Homebuilder Stocks Doubting a Janet Yellen-Led Fed
If a Fed run by Yellen increases QE, mortgage rates would likely fall, spurring demand for new homes. The only problem is that the homebuilders doubt it will happen.
-- Mark Twain
It appeared last night that markets would undergo a Yellen surge, thanks to news that indicated that President Obama will be nominating Janet Yellen as the world's most powerful woman, aka, the Chair of the Federal Reserve. Futures rallied, and my Twitter stream became overwhelmed with talk about how her nomination would counter near-term concerns over Washington and the government shutdown. I have argued for some time that if a Yellen-led Fed increases inflation expectations, it could resolve the reflation disconnect that has persisted all year in the US.
The prevailing impression the market has about Yellen is that she would be more accommodative/dovish than Ben Bernanke, given that she has gone on record saying that if she could, she would vote for negative interest rates. The implication is that QE, rather than being tapered next year, could actually be increased. I do not disagree with this whatsoever, but I am a bit troubled by the reaction of markets to her nomination in terms of discounting future monetary policy and effectiveness.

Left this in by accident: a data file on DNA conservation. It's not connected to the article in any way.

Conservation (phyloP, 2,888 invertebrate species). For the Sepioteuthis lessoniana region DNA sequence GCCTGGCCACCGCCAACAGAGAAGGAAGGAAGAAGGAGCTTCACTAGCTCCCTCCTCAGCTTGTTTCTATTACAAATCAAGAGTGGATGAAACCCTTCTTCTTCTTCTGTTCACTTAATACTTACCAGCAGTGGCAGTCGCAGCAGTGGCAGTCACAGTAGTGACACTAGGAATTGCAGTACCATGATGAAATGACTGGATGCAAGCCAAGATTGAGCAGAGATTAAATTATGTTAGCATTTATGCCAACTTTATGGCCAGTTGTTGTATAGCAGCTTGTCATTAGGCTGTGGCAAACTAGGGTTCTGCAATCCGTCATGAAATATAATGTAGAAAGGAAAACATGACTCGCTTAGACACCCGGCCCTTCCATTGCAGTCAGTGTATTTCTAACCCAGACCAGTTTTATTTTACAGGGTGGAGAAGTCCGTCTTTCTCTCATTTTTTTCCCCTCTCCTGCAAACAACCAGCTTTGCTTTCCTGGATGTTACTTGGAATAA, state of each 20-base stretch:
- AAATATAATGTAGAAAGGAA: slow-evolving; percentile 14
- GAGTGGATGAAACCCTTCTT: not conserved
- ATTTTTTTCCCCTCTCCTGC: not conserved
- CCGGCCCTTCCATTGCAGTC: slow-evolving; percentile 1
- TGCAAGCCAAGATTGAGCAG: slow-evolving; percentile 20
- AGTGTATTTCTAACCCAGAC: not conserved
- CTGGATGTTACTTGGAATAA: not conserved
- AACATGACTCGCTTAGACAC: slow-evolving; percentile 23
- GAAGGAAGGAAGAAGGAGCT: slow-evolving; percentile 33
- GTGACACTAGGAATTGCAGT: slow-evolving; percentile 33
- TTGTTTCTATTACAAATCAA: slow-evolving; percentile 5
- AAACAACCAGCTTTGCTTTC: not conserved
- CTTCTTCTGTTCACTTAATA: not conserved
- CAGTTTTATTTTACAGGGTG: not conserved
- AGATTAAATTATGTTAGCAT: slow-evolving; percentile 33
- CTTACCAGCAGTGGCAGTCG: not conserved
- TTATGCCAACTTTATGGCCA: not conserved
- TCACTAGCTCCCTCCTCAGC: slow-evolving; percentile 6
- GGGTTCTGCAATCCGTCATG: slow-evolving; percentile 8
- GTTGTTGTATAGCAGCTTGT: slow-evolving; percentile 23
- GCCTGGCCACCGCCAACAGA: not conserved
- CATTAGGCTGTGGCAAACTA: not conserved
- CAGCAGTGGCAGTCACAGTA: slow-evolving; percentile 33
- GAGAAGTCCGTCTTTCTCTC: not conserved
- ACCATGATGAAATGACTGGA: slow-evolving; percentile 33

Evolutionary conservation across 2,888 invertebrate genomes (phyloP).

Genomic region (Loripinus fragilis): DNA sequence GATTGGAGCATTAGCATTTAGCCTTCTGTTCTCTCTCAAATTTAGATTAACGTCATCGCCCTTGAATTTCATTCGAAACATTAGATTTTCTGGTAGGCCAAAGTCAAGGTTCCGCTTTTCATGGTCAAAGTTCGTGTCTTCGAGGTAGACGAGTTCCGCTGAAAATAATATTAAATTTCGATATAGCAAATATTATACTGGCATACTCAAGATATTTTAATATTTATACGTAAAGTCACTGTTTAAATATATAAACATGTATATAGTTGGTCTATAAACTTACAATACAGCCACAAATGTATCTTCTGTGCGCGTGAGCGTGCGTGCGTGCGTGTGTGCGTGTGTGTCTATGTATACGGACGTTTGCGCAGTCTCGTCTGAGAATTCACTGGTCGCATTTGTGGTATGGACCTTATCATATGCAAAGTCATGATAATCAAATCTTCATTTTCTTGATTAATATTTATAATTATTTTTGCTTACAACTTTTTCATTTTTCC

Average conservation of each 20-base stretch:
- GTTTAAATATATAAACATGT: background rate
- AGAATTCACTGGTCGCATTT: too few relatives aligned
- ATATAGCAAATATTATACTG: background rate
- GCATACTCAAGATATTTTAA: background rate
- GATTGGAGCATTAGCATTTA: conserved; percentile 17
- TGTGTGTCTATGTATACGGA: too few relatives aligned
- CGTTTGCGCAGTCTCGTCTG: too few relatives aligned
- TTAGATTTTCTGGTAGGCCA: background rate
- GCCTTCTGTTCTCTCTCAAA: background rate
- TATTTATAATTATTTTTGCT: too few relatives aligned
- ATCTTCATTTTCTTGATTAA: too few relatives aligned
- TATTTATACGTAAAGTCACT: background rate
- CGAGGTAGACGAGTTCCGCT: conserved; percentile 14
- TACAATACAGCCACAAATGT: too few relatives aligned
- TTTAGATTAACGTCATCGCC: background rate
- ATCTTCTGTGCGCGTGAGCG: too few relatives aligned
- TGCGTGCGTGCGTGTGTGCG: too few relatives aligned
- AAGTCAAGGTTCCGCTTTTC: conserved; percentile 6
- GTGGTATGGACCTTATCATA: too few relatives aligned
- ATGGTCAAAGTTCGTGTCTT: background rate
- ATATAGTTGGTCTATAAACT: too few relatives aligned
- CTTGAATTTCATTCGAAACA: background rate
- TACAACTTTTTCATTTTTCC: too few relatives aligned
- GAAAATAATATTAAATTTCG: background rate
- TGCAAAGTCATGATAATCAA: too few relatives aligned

Take a look below at the price ratio of the SPDR S&P Homebuilders Index ETF (NYSEARCA:XHB) relative to the SPDR S&P 500 ETF Trust (NYSEARCA:SPY). As a reminder, a rising price ratio means the numerator/XHB is outperforming (up more/down less) the denominator/SPY.
Homebuilders have been poor performers this year, and they really started weakening as taper talk began, yields spiked, and mortgage rates rose. Note that the most recent performance on the far right of the chart indicates some sharp deterioration. If a Yellen-led Fed increases QE, this means mortgage rates likely fall, spurring demand for new homes. The problem is that homebuilder stocks, as of right now, are expressing significant doubt over this.
Bottom line? More time is needed to see if Yellen can juice reflation sustainably. If she can, it should be reflected through inflation expectations within the bond market, and through the outperformance of homebuilders. So far, neither are showing anything has really changed in terms of deflationary pressures that continue to persist. Honey badger continues to not care. He will when Gray-Haired Bears come out in full force to go after him.
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